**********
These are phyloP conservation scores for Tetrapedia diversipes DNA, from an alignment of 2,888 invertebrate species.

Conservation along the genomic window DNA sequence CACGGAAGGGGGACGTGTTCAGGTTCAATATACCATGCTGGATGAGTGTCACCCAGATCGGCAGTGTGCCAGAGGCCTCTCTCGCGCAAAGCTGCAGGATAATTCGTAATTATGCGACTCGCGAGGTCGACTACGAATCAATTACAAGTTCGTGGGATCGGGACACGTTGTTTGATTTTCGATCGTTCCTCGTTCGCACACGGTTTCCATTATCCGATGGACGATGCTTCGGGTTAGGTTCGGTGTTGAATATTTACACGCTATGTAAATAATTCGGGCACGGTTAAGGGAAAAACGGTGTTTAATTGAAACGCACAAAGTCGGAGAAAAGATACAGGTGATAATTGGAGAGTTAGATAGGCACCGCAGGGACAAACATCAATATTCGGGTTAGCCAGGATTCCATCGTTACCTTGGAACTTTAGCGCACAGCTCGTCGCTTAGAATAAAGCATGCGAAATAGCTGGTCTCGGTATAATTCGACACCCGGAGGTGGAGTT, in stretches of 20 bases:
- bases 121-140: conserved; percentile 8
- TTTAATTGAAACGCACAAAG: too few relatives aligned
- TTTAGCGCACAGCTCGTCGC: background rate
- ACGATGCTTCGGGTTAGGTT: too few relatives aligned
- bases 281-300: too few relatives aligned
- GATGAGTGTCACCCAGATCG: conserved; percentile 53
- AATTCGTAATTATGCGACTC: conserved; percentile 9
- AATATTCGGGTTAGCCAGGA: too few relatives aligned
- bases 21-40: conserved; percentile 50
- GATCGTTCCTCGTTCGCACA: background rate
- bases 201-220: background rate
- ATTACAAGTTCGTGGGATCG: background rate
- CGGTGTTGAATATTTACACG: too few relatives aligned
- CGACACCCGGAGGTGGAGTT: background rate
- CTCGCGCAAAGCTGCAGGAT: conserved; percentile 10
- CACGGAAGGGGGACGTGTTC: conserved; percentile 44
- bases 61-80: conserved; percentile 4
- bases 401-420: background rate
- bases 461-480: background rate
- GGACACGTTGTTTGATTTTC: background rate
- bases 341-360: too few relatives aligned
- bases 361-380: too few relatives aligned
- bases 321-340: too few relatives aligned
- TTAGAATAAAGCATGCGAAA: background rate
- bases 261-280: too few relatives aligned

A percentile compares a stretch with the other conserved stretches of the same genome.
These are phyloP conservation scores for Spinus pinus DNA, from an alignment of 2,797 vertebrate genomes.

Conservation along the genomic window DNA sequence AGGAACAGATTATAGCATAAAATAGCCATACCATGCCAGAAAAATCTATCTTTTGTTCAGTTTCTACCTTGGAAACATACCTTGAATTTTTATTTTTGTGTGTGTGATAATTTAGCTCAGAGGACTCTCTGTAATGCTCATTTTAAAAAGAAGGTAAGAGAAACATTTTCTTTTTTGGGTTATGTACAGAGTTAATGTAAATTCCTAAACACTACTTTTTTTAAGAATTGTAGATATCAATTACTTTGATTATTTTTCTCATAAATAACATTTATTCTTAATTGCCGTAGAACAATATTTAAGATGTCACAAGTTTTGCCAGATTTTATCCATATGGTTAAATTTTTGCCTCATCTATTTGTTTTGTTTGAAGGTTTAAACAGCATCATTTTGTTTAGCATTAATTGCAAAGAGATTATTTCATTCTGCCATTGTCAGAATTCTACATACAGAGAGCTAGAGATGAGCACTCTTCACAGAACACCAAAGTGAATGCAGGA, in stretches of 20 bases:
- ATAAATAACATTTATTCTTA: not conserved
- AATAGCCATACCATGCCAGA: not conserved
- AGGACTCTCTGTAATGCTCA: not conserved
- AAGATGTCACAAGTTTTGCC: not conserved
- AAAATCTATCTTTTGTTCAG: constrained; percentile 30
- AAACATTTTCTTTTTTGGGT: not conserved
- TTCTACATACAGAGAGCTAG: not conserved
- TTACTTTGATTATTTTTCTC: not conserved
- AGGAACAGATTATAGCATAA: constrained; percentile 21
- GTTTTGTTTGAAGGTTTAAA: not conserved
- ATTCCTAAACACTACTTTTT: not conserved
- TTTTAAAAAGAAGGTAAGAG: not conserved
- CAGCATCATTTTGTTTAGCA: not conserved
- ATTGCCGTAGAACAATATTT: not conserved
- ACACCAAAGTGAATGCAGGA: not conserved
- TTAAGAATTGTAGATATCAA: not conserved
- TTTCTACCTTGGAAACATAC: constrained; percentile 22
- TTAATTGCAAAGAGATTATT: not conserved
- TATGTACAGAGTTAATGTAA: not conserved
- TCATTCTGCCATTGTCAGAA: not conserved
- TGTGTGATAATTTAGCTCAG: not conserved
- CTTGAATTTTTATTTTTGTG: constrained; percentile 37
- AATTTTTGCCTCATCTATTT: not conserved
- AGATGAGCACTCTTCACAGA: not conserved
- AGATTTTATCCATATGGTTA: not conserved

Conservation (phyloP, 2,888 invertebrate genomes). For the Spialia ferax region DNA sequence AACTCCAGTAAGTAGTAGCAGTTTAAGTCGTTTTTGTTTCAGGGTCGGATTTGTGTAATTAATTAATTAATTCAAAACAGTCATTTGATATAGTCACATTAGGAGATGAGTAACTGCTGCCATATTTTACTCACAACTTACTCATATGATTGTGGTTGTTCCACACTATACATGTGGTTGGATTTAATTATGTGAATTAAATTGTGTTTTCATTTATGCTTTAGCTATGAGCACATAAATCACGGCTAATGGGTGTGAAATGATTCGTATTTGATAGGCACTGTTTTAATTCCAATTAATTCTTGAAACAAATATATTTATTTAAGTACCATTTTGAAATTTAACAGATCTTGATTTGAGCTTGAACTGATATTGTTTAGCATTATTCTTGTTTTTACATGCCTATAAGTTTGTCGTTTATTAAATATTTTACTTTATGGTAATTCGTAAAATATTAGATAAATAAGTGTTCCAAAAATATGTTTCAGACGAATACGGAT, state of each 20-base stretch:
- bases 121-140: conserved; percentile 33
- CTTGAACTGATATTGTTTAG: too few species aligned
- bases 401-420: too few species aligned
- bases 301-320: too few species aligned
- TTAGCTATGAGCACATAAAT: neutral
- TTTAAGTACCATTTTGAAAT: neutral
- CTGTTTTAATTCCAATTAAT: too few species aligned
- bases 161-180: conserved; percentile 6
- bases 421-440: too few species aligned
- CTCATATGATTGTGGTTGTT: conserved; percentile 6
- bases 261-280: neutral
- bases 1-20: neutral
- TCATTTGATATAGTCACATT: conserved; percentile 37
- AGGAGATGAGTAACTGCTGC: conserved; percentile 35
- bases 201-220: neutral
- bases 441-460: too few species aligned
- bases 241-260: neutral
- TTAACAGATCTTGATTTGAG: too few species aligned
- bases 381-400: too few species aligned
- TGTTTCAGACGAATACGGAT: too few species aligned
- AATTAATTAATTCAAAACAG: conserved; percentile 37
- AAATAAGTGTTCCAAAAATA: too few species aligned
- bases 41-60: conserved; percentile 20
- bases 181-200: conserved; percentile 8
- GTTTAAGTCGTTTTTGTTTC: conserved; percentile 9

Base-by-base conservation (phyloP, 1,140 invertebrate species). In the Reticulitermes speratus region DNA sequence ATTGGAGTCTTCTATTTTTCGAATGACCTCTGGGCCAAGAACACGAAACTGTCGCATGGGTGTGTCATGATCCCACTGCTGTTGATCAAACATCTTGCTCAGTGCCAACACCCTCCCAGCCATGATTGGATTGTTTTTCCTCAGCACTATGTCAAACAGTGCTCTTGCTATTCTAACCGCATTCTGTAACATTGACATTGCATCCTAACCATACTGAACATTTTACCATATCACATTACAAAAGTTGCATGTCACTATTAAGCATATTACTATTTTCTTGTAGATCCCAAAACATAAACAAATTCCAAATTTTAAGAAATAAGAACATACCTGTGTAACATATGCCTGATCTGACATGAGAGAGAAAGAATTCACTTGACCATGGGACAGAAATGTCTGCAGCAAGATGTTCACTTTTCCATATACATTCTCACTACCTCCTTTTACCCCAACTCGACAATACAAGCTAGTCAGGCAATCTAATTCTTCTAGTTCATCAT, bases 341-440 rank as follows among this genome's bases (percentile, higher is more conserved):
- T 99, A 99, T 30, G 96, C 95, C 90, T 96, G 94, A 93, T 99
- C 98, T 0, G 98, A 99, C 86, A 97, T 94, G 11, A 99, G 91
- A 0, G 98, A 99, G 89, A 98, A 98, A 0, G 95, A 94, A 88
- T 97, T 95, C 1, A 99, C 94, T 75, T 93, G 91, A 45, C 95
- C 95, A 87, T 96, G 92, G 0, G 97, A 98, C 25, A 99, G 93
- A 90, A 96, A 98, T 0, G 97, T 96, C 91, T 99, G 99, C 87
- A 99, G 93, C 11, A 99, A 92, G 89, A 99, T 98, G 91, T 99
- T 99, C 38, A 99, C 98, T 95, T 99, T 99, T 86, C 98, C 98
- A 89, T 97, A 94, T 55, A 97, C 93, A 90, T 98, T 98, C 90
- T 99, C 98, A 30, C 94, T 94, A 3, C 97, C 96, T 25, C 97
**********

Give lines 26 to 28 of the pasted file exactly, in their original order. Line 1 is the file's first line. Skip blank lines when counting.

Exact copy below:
- TTAGAATAAAGCATGCGAAA: background rate
- bases 261-280: too few relatives aligned

A percentile compares a stretch with the other conserved stretches of the same genome.